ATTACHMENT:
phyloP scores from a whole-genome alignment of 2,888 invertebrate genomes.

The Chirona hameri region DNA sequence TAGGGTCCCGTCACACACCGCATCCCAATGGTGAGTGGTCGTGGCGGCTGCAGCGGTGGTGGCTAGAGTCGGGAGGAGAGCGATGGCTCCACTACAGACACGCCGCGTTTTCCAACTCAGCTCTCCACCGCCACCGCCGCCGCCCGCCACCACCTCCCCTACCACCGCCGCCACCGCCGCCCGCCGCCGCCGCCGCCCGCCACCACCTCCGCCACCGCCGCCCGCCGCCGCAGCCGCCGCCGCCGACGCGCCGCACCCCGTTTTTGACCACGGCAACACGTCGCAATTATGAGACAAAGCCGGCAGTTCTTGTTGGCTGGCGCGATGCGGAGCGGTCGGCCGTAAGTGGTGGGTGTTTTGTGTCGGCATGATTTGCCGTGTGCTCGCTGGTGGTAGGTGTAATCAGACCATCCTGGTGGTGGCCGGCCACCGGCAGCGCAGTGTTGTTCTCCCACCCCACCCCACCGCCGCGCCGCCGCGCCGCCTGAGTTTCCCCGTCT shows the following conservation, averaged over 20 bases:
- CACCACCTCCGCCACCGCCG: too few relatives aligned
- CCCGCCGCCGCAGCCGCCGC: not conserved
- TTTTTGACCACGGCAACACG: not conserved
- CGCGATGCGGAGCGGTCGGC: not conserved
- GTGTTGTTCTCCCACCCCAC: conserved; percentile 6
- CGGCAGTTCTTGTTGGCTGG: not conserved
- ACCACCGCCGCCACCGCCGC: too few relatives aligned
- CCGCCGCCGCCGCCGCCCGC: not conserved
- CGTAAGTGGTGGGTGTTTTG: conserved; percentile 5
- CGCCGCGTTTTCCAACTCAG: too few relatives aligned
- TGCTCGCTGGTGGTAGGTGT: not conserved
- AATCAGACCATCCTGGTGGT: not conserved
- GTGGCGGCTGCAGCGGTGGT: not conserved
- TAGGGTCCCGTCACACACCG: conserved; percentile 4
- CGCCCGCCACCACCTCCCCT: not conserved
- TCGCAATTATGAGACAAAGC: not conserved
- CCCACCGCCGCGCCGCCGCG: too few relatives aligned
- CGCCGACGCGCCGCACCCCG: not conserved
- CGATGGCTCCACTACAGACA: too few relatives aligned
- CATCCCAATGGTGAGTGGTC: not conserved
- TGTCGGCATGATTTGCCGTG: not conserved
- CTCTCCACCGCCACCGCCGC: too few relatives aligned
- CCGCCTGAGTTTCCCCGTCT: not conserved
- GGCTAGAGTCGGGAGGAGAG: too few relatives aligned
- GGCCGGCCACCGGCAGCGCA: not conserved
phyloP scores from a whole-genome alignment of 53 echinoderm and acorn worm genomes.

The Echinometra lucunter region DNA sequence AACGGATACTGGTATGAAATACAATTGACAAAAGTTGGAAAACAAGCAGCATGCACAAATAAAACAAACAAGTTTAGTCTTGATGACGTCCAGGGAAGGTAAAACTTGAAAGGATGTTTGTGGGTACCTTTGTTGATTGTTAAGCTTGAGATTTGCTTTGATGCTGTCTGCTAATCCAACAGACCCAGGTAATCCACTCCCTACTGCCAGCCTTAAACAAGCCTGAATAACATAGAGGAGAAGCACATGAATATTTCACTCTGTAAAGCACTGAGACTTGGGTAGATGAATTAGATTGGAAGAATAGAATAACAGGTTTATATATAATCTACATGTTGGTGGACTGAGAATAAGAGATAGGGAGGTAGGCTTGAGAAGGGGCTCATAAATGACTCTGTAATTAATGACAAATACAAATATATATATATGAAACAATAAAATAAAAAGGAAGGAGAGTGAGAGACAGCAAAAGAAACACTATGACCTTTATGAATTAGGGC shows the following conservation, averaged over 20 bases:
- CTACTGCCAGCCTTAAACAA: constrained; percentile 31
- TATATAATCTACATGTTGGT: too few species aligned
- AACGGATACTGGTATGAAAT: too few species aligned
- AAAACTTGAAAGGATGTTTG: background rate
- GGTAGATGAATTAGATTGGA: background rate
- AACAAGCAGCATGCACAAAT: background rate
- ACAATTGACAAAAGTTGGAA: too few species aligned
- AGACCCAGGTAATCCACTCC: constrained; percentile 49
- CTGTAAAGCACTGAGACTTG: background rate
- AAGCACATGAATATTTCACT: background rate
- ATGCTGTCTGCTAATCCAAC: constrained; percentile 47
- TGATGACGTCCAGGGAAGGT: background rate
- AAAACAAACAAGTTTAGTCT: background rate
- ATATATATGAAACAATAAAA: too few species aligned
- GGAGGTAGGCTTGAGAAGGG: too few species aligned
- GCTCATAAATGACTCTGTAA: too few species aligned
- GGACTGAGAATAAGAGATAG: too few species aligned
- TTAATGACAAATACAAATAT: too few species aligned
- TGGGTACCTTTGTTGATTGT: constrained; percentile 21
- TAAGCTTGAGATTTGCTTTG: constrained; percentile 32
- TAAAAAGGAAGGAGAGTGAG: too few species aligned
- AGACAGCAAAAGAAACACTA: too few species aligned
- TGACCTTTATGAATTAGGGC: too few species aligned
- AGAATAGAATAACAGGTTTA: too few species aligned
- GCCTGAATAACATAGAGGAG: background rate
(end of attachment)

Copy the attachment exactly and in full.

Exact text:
phyloP scores from a whole-genome alignment of 2,888 invertebrate genomes.

The Chirona hameri region DNA sequence TAGGGTCCCGTCACACACCGCATCCCAATGGTGAGTGGTCGTGGCGGCTGCAGCGGTGGTGGCTAGAGTCGGGAGGAGAGCGATGGCTCCACTACAGACACGCCGCGTTTTCCAACTCAGCTCTCCACCGCCACCGCCGCCGCCCGCCACCACCTCCCCTACCACCGCCGCCACCGCCGCCCGCCGCCGCCGCCGCCCGCCACCACCTCCGCCACCGCCGCCCGCCGCCGCAGCCGCCGCCGCCGACGCGCCGCACCCCGTTTTTGACCACGGCAACACGTCGCAATTATGAGACAAAGCCGGCAGTTCTTGTTGGCTGGCGCGATGCGGAGCGGTCGGCCGTAAGTGGTGGGTGTTTTGTGTCGGCATGATTTGCCGTGTGCTCGCTGGTGGTAGGTGTAATCAGACCATCCTGGTGGTGGCCGGCCACCGGCAGCGCAGTGTTGTTCTCCCACCCCACCCCACCGCCGCGCCGCCGCGCCGCCTGAGTTTCCCCGTCT shows the following conservation, averaged over 20 bases:
- CACCACCTCCGCCACCGCCG: too few relatives aligned
- CCCGCCGCCGCAGCCGCCGC: not conserved
- TTTTTGACCACGGCAACACG: not conserved
- CGCGATGCGGAGCGGTCGGC: not conserved
- GTGTTGTTCTCCCACCCCAC: conserved; percentile 6
- CGGCAGTTCTTGTTGGCTGG: not conserved
- ACCACCGCCGCCACCGCCGC: too few relatives aligned
- CCGCCGCCGCCGCCGCCCGC: not conserved
- CGTAAGTGGTGGGTGTTTTG: conserved; percentile 5
- CGCCGCGTTTTCCAACTCAG: too few relatives aligned
- TGCTCGCTGGTGGTAGGTGT: not conserved
- AATCAGACCATCCTGGTGGT: not conserved
- GTGGCGGCTGCAGCGGTGGT: not conserved
- TAGGGTCCCGTCACACACCG: conserved; percentile 4
- CGCCCGCCACCACCTCCCCT: not conserved
- TCGCAATTATGAGACAAAGC: not conserved
- CCCACCGCCGCGCCGCCGCG: too few relatives aligned
- CGCCGACGCGCCGCACCCCG: not conserved
- CGATGGCTCCACTACAGACA: too few relatives aligned
- CATCCCAATGGTGAGTGGTC: not conserved
- TGTCGGCATGATTTGCCGTG: not conserved
- CTCTCCACCGCCACCGCCGC: too few relatives aligned
- CCGCCTGAGTTTCCCCGTCT: not conserved
- GGCTAGAGTCGGGAGGAGAG: too few relatives aligned
- GGCCGGCCACCGGCAGCGCA: not conserved
phyloP scores from a whole-genome alignment of 53 echinoderm and acorn worm genomes.

The Echinometra lucunter region DNA sequence AACGGATACTGGTATGAAATACAATTGACAAAAGTTGGAAAACAAGCAGCATGCACAAATAAAACAAACAAGTTTAGTCTTGATGACGTCCAGGGAAGGTAAAACTTGAAAGGATGTTTGTGGGTACCTTTGTTGATTGTTAAGCTTGAGATTTGCTTTGATGCTGTCTGCTAATCCAACAGACCCAGGTAATCCACTCCCTACTGCCAGCCTTAAACAAGCCTGAATAACATAGAGGAGAAGCACATGAATATTTCACTCTGTAAAGCACTGAGACTTGGGTAGATGAATTAGATTGGAAGAATAGAATAACAGGTTTATATATAATCTACATGTTGGTGGACTGAGAATAAGAGATAGGGAGGTAGGCTTGAGAAGGGGCTCATAAATGACTCTGTAATTAATGACAAATACAAATATATATATATGAAACAATAAAATAAAAAGGAAGGAGAGTGAGAGACAGCAAAAGAAACACTATGACCTTTATGAATTAGGGC shows the following conservation, averaged over 20 bases:
- CTACTGCCAGCCTTAAACAA: constrained; percentile 31
- TATATAATCTACATGTTGGT: too few species aligned
- AACGGATACTGGTATGAAAT: too few species aligned
- AAAACTTGAAAGGATGTTTG: background rate
- GGTAGATGAATTAGATTGGA: background rate
- AACAAGCAGCATGCACAAAT: background rate
- ACAATTGACAAAAGTTGGAA: too few species aligned
- AGACCCAGGTAATCCACTCC: constrained; percentile 49
- CTGTAAAGCACTGAGACTTG: background rate
- AAGCACATGAATATTTCACT: background rate
- ATGCTGTCTGCTAATCCAAC: constrained; percentile 47
- TGATGACGTCCAGGGAAGGT: background rate
- AAAACAAACAAGTTTAGTCT: background rate
- ATATATATGAAACAATAAAA: too few species aligned
- GGAGGTAGGCTTGAGAAGGG: too few species aligned
- GCTCATAAATGACTCTGTAA: too few species aligned
- GGACTGAGAATAAGAGATAG: too few species aligned
- TTAATGACAAATACAAATAT: too few species aligned
- TGGGTACCTTTGTTGATTGT: constrained; percentile 21
- TAAGCTTGAGATTTGCTTTG: constrained; percentile 32
- TAAAAAGGAAGGAGAGTGAG: too few species aligned
- AGACAGCAAAAGAAACACTA: too few species aligned
- TGACCTTTATGAATTAGGGC: too few species aligned
- AGAATAGAATAACAGGTTTA: too few species aligned
- GCCTGAATAACATAGAGGAG: background rate